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BREAST CANCER

Breast cancer is the second-most common cancer worldwide, with an estimated 2.1 million new cases diagnosed per year (World Health Organization). In Europe, an estimated 523,000 new cases are diagnosed (World Health Organization) and approximately 138,000 women will die of the disease each year (World Health Organization), making it the leading cause of cancer death in women (World Health Organization). In the U.S., an estimated 271,000 new cases are diagnosed and approximately 42,000 women will die of the disease each year, making it the second-leading cause of cancer death in women (American Cancer Society). 

Breast cancer typically is staged (Stage 0-IV) based on the size of the tumor, whether or not the tumor is invasive, whether or not the cancer is in the lymph nodes, and whether or not the cancer has spread (metastasized) to other parts of the body beyond the breast. The prognosis for women with metastatic breast cancer (MBC) remains poor; the 5-year survival rate for metastatic disease is about 27% (American Cancer Society), making this an area of continued, high unmet medical need. Therefore, treatment that balances efficacy, tolerability and quality of life is preferred.

Breast cancer is a heterogeneous disease comprised of several molecular subtypes, which are commonly grouped into clinical subtypes based on receptor status (Perou et al., Nature 2000;406:747-752). Receptors that are assessed in standard clinical practice include the estrogen receptor (ER) and progesterone receptor (PgR), collectively the hormone receptors (HRs), and human epidermal growth factor receptor 2 (HER2). Breast cancers generally are categorized by the presence or absence of these receptors. The most common type of breast cancer is HR positive and HER2 negative, accounting for approximately 64% of newly diagnosed cases (Howlader et al., Journal of the National Cancer Institute 2014;106(5):1-8). HER2-positive breast cancer and triple-negative breast cancer (TNBC), the latter of which lacks all three receptors, are less common, accounting for approximately 13% and 11% of breast cancers, respectively (Howlader et al., Journal of the National Cancer Institute 2014;106(5):1-8).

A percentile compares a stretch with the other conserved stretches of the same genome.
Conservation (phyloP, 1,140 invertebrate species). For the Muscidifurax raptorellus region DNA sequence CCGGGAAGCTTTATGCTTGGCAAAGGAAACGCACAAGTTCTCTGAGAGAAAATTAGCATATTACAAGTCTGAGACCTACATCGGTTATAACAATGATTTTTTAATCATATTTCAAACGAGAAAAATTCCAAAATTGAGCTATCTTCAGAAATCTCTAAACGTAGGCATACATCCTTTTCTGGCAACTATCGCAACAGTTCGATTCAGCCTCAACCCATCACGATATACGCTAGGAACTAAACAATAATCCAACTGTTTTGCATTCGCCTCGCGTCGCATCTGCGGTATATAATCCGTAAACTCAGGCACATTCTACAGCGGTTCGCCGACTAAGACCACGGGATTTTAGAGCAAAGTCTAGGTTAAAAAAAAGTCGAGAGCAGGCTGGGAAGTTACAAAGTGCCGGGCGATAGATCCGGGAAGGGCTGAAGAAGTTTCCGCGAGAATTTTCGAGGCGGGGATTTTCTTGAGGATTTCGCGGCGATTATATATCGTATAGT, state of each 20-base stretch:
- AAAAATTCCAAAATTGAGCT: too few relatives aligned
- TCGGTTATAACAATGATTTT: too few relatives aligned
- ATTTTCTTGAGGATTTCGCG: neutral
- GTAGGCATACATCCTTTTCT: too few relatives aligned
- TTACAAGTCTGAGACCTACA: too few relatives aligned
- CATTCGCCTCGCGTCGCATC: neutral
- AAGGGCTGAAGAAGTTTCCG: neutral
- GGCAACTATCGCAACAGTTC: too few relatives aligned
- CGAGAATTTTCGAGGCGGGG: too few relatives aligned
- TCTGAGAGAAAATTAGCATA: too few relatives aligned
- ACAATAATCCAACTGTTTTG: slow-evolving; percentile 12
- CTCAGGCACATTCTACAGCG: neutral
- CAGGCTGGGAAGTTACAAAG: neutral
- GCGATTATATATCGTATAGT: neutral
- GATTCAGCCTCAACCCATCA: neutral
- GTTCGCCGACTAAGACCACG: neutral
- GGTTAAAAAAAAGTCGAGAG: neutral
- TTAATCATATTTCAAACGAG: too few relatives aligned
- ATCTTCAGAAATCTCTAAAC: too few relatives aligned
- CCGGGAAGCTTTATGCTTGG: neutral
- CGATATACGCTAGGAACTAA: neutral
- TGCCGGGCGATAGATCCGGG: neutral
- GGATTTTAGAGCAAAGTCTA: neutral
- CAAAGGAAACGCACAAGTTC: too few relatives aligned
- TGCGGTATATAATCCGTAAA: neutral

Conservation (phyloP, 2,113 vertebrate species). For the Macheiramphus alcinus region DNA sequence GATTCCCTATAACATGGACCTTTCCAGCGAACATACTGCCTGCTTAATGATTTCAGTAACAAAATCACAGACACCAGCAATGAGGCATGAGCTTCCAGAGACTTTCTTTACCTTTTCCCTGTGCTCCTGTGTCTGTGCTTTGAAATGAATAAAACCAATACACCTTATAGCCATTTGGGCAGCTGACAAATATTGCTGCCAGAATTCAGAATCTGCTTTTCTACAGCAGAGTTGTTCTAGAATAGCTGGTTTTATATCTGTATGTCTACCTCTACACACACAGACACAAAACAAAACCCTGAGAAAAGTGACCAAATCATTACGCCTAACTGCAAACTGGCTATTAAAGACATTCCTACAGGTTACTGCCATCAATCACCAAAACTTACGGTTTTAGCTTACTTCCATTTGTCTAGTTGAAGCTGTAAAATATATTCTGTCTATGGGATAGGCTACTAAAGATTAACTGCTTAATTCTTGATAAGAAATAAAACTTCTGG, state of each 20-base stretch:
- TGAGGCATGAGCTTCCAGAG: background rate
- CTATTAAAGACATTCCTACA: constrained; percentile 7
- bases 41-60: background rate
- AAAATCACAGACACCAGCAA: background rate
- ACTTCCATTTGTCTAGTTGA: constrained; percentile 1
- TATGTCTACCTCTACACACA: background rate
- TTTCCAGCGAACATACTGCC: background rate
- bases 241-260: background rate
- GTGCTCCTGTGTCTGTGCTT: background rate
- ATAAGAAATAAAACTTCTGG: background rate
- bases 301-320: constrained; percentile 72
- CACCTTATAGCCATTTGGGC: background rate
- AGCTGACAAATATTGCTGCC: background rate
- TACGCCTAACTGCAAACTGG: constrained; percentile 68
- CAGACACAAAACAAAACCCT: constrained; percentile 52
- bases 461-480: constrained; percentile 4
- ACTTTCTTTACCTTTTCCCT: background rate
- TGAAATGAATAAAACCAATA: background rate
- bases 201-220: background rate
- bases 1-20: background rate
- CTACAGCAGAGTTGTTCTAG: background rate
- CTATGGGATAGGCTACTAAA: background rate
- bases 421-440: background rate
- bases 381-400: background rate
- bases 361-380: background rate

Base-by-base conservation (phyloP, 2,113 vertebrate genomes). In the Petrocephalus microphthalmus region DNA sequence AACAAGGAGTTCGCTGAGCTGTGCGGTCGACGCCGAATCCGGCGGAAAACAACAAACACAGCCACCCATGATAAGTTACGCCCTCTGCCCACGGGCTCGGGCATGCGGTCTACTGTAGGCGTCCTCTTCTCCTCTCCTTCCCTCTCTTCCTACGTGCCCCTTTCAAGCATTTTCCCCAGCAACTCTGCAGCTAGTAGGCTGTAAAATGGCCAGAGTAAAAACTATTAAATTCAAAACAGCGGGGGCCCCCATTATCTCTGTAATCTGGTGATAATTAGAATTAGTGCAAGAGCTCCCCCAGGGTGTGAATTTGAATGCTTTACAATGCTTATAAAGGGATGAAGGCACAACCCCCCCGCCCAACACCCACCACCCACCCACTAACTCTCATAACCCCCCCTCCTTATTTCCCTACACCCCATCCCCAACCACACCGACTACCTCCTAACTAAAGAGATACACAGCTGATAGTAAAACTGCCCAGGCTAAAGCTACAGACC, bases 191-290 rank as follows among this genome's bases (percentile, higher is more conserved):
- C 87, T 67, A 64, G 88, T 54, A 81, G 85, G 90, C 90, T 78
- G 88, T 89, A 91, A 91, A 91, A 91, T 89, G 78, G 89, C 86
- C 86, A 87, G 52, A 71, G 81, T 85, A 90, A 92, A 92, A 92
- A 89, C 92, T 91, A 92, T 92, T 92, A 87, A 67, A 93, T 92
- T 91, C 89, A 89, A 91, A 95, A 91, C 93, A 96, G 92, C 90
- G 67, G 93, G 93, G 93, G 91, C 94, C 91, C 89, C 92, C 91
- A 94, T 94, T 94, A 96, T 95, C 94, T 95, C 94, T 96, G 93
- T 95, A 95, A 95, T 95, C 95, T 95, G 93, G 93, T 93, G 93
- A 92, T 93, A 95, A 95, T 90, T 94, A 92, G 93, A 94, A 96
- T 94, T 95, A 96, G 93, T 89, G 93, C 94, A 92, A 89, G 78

Treatment of HR-Positive, 

HER2-Negative MBC

HR-positive, HER2-negative disease, which represents the majority of all MBC cases, remains an area of high unmet medical need. Over the past two decades, only modest survival benefits have been achieved in this patient population; hence, treatment goals emphasize controlling disease-related symptoms, minimizing toxicity and maximizing quality-of-life: “…therapeutic goals for those with advanced disease include disease control, preservation or improvement in quality of life and prolongation of survival, with symptom palliation…” (Di Leo A et al.The Breast 2015;24:321‑330). Patients with HR-positive, HER2-negative disease are typically treated with endocrine therapy (with or without a CDK 4/6 inhibitor), chemotherapy or both.